– Many scientists say the next step in the march toward U.S. energy
independence is utilizing fast growing, short rotation woody crops (SRWC) as a
biomass source for energy and fuel. In September, October and November the
Southeastern Partnership for Integrated Biomass Supply Systems (IBSS) will take
to the road to show off research progress of the regional partnership, which is
focused on biofuels production centered in the Southeast.
Coordinated by the University of Tennessee Center for Renewable Carbon, and
including research partners Auburn University, North Carolina State University,
ArborGen, Inc. and the University of Georgia, the IBSS tour will feature
Auburn’s tractor-trailer scale mobile biomass gasifier. During the tour, the
gasifier will demonstrate how to turn biomass into electricity on a small
On Tuesday, September 30, the tour will stop in Columbus, Miss., for an
IBSS/Advanced Hardwood Biofuels (AHB) Field Day. Based on two years of
successful experiments in the Southeast and Pacific Northwest with fast-growing
cottonwood and hybrid poplars, IBSS, AHB, GreenWood Resources, and ArborGen
have partnered to establish a 70-acre hybrid poplar plantation. Mississippi
State University has also been an integral partner throughout the process,
assisting in research and helping with field day activities. At this stop,
visitors will get a close-up view of the SRWC system and learn about new research
on genetics, stand establishment, disease problems, wildlife impacts and
biomass harvesting logistics.
October 10, the tour will stop at the University of Tennessee Institute of
Agriculture East Tennessee AgResearch and Education Center in Knoxville for a
half-day Woody Crops Field Day. Visitors to the event will learn first-hand
about new energy crops like fast-growing hybrid poplar and their importance as
a feedstock for the emerging biofuels industry. This event will coincide with
the IBSS Annual Meeting, so many experts will be on hand to answer questions about
Stops are also
planned for September 13 at Auburn’s Ag Discovery Day and November 19 at the
Alabama Joint Leadership Development Conference (JLDC).
Advanced registration is required for the Columbus, Miss., and Knoxville, Tenn., events;
however, admission is free. Also, lunch is provided.
To reserve your space and your meal, please
email Jessica McCord, firstname.lastname@example.org. Send
your name and tour location by September 19, 2014. Details about
each event can be found online at at the IBSS
Partnership has also been involved in research to develop drop-in liquid fuels, such as gasoline, diesel and jet
fuel for use as a replacement for grain (corn)-based ethanol. The project
produced some 1500 gallons of a “green” diesel fuel from Southeastern-produced pine and poplar biomass and technology provided in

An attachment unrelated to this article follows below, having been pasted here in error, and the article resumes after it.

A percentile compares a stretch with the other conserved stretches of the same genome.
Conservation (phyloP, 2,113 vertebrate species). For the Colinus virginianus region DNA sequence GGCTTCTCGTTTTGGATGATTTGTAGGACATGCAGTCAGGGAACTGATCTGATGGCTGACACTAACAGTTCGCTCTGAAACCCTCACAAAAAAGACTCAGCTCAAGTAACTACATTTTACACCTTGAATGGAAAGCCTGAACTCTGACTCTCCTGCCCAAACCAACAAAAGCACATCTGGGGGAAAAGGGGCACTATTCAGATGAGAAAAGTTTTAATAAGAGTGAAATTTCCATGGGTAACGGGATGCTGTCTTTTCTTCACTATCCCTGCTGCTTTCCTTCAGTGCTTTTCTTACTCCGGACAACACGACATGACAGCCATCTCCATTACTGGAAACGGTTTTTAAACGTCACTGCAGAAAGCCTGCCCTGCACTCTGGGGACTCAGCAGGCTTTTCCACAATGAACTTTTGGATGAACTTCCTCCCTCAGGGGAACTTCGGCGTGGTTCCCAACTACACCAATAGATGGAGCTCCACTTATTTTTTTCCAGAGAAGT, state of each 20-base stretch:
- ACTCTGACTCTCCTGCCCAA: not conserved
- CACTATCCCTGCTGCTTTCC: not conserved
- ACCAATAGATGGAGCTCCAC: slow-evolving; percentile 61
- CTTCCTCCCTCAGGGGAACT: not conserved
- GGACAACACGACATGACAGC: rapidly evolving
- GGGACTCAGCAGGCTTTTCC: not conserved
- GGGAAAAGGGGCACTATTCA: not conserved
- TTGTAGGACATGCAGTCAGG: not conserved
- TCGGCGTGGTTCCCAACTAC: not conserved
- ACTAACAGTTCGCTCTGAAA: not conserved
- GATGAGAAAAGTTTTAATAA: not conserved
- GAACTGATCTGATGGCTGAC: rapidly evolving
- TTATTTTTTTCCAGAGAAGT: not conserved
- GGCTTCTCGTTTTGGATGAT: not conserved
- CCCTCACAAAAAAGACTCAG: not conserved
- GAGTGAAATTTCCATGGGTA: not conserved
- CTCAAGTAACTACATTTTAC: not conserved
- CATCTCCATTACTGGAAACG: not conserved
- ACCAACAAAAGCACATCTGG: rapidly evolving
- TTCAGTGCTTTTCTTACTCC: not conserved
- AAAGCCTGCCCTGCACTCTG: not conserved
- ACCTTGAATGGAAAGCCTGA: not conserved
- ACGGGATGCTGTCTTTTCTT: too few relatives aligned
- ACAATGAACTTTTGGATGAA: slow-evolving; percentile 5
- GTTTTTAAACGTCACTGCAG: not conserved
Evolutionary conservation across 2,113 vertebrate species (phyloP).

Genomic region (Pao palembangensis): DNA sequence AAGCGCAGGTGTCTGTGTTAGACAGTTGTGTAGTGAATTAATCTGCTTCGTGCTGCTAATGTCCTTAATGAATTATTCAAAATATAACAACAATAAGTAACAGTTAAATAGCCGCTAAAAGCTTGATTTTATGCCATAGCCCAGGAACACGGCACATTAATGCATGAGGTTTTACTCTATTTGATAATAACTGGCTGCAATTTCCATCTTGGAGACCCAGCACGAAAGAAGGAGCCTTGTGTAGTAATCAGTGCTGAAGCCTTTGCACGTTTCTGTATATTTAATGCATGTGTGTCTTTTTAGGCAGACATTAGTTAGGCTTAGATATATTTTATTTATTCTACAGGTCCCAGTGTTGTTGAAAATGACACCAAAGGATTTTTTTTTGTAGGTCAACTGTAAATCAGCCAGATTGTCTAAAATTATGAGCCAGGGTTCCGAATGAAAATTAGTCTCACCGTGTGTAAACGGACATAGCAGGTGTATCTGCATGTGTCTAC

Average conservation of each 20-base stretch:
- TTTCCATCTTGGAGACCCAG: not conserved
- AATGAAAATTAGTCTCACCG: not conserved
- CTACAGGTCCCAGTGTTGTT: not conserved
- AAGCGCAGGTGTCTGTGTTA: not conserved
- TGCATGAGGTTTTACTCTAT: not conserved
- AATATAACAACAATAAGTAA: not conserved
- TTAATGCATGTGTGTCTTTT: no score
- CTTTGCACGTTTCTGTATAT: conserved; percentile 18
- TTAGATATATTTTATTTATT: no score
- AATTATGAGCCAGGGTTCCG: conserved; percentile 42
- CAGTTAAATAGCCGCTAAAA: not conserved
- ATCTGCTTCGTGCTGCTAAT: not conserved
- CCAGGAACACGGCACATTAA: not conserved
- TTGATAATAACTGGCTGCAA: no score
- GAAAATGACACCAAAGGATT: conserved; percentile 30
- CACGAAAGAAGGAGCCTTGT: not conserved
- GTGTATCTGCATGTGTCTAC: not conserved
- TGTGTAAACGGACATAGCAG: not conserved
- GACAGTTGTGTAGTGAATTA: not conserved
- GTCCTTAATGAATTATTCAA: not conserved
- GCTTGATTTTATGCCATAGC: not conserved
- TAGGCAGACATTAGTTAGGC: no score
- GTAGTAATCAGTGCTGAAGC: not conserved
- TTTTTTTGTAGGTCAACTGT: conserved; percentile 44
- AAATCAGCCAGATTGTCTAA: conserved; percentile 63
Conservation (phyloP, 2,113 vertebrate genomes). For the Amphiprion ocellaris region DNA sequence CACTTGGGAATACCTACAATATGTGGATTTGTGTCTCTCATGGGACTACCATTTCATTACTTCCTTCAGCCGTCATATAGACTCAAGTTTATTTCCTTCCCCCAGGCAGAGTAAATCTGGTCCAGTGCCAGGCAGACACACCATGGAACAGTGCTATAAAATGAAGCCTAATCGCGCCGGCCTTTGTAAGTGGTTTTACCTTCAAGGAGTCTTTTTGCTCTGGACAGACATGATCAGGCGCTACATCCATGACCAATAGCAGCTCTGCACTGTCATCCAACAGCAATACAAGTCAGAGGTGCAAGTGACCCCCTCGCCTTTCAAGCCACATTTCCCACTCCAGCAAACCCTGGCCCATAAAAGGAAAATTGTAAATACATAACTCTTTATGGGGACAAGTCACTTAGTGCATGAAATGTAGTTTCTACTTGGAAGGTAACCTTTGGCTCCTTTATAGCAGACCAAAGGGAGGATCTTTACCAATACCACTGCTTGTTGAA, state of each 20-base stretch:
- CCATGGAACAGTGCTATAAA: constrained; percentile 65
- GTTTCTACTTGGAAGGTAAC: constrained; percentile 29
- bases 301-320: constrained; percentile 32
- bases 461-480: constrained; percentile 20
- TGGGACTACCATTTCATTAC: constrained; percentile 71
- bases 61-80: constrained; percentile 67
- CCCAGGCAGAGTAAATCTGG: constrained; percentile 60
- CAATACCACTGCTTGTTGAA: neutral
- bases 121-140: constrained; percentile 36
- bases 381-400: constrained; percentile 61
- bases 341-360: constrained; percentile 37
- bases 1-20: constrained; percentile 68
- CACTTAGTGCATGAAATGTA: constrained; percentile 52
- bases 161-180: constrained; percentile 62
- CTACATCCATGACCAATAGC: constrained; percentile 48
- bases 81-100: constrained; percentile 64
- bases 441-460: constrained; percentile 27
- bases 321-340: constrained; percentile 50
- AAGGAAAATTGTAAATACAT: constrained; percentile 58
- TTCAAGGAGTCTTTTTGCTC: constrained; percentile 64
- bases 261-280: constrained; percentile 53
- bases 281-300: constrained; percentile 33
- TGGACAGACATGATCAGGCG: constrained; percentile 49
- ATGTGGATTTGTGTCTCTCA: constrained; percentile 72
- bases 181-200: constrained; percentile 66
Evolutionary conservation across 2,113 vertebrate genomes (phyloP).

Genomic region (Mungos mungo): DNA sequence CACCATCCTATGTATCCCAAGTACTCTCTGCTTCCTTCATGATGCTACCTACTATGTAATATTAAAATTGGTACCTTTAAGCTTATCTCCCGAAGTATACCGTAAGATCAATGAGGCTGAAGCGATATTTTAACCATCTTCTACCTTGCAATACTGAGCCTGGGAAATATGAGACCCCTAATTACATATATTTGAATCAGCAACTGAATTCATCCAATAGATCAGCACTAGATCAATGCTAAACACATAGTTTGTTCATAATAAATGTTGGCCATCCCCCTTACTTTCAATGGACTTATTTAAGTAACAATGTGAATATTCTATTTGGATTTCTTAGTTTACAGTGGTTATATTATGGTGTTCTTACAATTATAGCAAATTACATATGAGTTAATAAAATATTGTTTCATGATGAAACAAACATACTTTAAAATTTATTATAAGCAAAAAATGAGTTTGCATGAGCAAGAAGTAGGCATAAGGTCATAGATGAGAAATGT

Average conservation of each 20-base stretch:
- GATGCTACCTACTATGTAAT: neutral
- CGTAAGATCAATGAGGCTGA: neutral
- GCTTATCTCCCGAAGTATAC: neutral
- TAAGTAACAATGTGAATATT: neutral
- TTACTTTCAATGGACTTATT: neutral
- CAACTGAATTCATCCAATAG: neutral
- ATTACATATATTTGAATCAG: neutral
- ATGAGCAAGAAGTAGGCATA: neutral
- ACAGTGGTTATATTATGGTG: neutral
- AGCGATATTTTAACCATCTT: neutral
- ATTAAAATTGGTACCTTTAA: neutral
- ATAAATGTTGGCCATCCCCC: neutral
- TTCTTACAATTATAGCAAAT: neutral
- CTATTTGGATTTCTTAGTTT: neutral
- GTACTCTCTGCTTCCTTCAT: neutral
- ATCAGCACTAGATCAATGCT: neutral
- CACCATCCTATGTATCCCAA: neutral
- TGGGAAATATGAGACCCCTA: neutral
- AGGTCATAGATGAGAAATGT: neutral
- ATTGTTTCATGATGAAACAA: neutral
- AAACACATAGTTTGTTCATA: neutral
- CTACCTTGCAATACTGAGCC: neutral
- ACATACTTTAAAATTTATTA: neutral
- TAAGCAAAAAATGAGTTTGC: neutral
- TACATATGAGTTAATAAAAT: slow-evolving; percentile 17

part by industrial research partners.
Rials, director of the UT Center for Renewable Carbon and a biochemist,
contends that the U.S. should invest in the Southeast for the production of
biofuels. “Our region can produce a variety of biomass feedstocks including
dedicated crops such as switchgrass and sorghum, along with dedicated woody
crops and forest residues,” he said.
The goal of the IBSS partnership is to demonstrate the production of advanced
biofuels from sustainable sources of lignocellulosic biomass. Initially, the
partnership has focused its efforts on perennial switchgrass and short-rotation
woody crops like eucalyptus and poplar. Rials said each dedicated crop has
inherent performance and cost advantages for specific conversion technologies.
“We are working to match the economic and environmental performance of each
feedstock with a preferred conversion platform so that the ultimate product,
the particular biobased fuel, will be reliable, available and affordable.”
Funded by a grant from the U.S. Department
of Agriculture's National Institute of Food and Agriculture (NIFA), the IBSS Partnership
is also charged with developing educational efforts to help prepare future
workforce participants to contribute to the growth and sustainability of a new
bioenergy industry in the Southeast. The IBSS mobile tour is part of an effort
to make the public, including landowners, aware of the science involved in
biofuels development and the potential benefits of biofuels to society.
The IBSS Partnership is supported by Agriculture
and Food Research Initiative Competitive Grant no. 2011-68005-30410 from the
USDA National Institute of Food and Agriculture.
The UT Center for Renewable Carbon is a program of the UT Institute of
Agriculture. The UT Institute of Agriculture provides instruction, research and
public service through the UT College of Agricultural Sciences and Natural
Resources, the UT College of Veterinary Medicine, UT AgResearch, including its
system of 10 AgResearch and Education centers, and UT Extension offices in
every county in the state.
Jessica McCord, UTIA Center for Renewal Carbon, 865-974-7370, email@example.com
Patricia McDaniels, UTIA Marketing and
Communications, 865-363-6009, firstname.lastname@example.org
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